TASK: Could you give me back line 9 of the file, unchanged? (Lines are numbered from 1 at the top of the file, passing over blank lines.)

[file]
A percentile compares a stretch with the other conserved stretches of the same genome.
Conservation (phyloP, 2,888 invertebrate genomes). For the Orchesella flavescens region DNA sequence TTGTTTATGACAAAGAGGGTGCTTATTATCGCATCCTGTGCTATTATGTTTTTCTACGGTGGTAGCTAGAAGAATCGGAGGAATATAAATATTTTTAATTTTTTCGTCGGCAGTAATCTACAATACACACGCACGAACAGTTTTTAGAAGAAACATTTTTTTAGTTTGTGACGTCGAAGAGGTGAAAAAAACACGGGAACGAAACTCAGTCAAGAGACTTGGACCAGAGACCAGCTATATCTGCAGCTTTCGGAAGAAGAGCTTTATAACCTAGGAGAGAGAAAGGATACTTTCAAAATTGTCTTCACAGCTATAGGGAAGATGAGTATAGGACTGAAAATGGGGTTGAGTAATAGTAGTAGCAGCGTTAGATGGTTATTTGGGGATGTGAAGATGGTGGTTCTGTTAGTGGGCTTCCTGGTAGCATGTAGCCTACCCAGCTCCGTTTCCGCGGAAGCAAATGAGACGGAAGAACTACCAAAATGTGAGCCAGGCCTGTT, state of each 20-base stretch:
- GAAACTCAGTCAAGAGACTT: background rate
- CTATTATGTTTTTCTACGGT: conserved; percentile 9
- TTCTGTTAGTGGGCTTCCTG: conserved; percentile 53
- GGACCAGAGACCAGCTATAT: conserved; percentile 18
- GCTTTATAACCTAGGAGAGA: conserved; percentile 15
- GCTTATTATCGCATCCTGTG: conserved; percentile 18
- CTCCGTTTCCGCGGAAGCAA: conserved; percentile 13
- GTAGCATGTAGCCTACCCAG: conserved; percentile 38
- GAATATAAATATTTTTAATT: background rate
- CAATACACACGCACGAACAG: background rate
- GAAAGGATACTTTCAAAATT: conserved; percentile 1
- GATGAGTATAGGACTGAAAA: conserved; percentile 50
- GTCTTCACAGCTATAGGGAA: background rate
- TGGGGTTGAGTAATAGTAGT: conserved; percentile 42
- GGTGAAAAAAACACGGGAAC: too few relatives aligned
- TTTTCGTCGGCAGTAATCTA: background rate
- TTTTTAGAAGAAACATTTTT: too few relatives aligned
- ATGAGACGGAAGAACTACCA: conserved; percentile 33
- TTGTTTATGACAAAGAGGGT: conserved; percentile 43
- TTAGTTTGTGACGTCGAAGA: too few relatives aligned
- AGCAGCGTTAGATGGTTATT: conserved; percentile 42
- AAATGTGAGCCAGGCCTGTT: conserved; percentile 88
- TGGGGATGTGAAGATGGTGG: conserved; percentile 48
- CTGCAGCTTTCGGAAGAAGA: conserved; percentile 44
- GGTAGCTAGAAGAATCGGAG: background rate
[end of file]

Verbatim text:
- CTCCGTTTCCGCGGAAGCAA: conserved; percentile 13